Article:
THE DEMAND FOR DECENT WORK IN ONTARIO AIN’T OVER TILL IT’S OVER. That was the message thousands flooded into downtown Toronto to deliver to the brand new Doug Ford government in Ontario, just nine days after his June 7 victory.
The rally put Ford on notice: there would be no backsliding. The important labour law reforms in 2018 that came with the passage of Bill 148: Fair Workplaces, Better Jobs Act must be honoured.
“The people of Ontario expect a $15 minimum wage on January 1, 2019 and you can see from the crowd that I am not alone,” said Yvette LeClair, a Toronto worker.
“Like so many people I know, I’ve been juggling two and three jobs, with no benefits for too long. The $14 minimum wage, the right to equal pay for equal work and the paid sick days that came into effect this year are making a big difference, but I, and millions like me, are anxiously waiting for the increase to $15 and fairer scheduling rules.”
“We’re going to make sure Ford gets our message,” said Marco La Grotta of Fightback.
“Ford says he’s going to find ‘efficiencies’ but of course working class people know exactly what that means. That means cuts to social services. That means lost jobs. That means nurses being laid off. That means social workers being laid off.”
Duct tape and toothpaste
Melissa Graham, a disability activist, stated her concerns: “For me particularly as someone with a disability it’s a little scary and for all of us depending on social assistance. I think in Ontario we’ve never really recovered from the Mike Harris years. I think we’ve tried to hold everything together with duct tape and toothpaste. More cuts would be a disaster.”
Fight for $15 and Fairness started planning the rally months before Ford’s election. Rally speakers included well-known activists like Naomi Klein, author of No Is Not Enough: Resisting the New Shock Politics; Chris Buckley, President of the Ontario Federation of Labour; and Sandy Hudson, Black Lives Matter Toronto co-founder.
“Ontario’s labour movement wants to be sure one thing is clear to everyone: a $15 minimum wage is a better deal for workers than a tax cut,” said Ontario Federation of Labour President Chris Buckley.
High energy, high hopes
The rally was a high energy event. There were drummers and chanting—but most importantly, there were actions by individual activists.
As the march headed up University Avenue to Queen’s Park, the massive flow of people stopped traffic going both ways. Activists were quick to take advantage of this opportunity to approach the stranded motorists and talk to them about the goals of the march and their concerns for Ontario’s future. Most drivers and passengers seemed willing to engage in these conversations, often asking questions and nodding in agreement.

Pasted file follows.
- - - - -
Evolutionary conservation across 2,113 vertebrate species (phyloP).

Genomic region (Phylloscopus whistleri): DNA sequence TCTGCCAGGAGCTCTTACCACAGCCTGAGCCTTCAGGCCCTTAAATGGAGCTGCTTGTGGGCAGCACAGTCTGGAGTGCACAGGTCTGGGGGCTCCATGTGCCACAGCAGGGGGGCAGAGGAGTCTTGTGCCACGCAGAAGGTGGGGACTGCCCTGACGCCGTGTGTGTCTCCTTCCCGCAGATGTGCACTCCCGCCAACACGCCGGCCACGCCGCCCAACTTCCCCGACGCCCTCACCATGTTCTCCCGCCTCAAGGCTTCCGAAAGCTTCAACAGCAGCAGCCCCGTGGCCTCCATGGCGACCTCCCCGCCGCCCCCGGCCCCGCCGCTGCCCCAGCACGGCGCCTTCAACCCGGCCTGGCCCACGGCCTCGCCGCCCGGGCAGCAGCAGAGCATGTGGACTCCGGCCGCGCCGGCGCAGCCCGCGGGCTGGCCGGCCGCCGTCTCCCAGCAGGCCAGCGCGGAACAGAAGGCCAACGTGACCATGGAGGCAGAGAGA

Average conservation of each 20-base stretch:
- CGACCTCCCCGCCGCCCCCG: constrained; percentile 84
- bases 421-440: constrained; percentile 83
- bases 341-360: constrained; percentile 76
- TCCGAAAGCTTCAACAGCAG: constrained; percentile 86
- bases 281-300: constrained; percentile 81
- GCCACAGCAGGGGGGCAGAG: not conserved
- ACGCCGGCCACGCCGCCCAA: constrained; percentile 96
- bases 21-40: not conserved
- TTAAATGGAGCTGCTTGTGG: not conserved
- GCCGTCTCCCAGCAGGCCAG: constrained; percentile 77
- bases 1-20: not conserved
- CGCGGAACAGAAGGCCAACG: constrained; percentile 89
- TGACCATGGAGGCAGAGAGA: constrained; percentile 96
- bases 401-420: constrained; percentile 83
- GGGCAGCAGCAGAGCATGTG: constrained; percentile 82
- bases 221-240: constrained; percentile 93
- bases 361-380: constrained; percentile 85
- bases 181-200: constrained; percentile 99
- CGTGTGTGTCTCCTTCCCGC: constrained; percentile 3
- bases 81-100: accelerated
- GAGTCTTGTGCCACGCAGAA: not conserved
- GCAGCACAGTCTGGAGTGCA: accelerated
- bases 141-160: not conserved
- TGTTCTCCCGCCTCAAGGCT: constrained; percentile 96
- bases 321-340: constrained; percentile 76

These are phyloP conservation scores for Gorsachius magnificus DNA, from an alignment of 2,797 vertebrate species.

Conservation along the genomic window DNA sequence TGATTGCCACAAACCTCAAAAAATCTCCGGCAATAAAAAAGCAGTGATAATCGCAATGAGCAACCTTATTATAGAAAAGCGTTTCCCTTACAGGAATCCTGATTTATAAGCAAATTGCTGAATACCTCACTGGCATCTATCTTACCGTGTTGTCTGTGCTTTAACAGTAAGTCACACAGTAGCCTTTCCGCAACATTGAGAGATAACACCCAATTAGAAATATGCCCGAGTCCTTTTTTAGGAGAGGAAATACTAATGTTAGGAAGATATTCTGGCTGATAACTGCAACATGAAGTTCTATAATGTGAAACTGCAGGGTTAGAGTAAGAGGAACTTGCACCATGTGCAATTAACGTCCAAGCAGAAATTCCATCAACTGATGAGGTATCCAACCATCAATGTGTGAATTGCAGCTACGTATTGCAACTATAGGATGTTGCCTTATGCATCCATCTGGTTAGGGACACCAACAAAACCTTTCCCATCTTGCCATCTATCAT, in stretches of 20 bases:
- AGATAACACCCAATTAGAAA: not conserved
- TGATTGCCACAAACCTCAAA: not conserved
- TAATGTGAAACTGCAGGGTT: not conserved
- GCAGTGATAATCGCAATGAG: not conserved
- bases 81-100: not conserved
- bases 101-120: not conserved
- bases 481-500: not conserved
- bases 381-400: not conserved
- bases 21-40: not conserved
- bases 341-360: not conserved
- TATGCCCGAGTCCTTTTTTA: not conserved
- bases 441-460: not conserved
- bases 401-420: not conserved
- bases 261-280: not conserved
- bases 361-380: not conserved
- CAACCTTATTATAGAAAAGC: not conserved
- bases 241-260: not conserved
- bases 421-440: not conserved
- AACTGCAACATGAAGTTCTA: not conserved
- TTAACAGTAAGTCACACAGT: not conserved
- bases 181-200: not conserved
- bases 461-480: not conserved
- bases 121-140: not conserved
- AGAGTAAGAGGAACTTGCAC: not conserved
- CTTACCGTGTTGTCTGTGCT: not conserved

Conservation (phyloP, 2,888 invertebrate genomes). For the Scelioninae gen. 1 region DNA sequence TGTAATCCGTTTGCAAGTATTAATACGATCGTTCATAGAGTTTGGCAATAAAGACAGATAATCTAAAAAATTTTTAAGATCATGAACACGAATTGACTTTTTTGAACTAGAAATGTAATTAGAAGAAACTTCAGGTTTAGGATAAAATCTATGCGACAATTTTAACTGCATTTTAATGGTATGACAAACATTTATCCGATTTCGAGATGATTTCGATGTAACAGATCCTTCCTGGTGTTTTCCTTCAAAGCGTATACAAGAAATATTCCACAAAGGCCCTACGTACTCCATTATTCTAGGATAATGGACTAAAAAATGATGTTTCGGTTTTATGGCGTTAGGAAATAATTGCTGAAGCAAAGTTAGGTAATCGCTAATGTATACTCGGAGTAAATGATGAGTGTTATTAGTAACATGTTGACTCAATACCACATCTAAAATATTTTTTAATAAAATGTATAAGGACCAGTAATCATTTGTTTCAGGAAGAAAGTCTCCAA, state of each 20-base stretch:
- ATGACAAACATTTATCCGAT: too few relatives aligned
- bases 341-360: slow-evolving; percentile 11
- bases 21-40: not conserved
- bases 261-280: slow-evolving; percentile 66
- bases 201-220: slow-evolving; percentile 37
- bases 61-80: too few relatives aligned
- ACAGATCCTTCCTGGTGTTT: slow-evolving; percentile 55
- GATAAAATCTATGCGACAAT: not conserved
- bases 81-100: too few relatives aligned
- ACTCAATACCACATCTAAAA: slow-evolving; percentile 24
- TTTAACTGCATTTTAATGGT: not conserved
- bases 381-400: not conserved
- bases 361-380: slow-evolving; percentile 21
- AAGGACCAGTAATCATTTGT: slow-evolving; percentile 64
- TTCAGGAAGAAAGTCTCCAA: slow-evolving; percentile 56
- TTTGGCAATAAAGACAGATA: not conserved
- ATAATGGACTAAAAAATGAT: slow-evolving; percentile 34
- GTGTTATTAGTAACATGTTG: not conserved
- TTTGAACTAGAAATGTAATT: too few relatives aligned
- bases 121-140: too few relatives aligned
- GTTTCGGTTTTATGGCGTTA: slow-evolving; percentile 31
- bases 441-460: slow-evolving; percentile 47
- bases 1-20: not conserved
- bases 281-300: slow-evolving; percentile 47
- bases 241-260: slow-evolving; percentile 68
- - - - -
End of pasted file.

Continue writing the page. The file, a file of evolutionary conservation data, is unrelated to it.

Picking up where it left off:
Unions a strong presence
Union members came out in droves. Union member Janis Daly felt we should all be demanding more. “Minimum wage is crap. Going up to $15 is nothing when CEOs during the same period earned 300 per cent more!”
We asked protesters what they were planning to do to make sure Ford delivers on a decent work agenda. “We’re going to continue to mobilize, to fight him” said Marco La Grotta.
“If we can’t do it on the electoral front, we’re going to do it in the streets. And we’re going to continue bringing out as many people as possible to make it loud and clear that we do not support this government.”
When asked if he thought Ford would listen, Marco La Grotta was blunt.
“No. But we’re going to continue fighting until this government is brought down. We’re going to force him to listen or we’re going to force him out.”
Melissa Graham was also optimistic. “I think we can make him change course! Back when his brother [Rob Ford] tried to privatize Wheel Trans, he was forced to back down. I think we can do it again.”
The Rally for Decent Work was one of the first major protests after the provincial election, but it’s definitely not going to be the last. Fight for $15 and Fairness will be joining with other activists to make sure their message decent work message is kept front and centre.
Graham’s organization, Toronto Disability Pride, will hold a march on September 22nd to promote the rights of individuals with disabilities and others who suffer from oppression and discrimination.
“We were so close to making progress on affordable housing, especially for people with disabilities, and then this happens. We’re going to make sure he hears us loud and clear. We know what he’s about and we’re not going to let this happen. We’re not going backward.”
Activists, unions, and everyday folks are mobilizing all over Ontario. If Ford doesn’t change course, they’re going to make sure that this is one long, hot, uncomfortable summer for him.
This article was originally published by The Canadian Labour Institute.
Reprinted with permission for CALM Members use.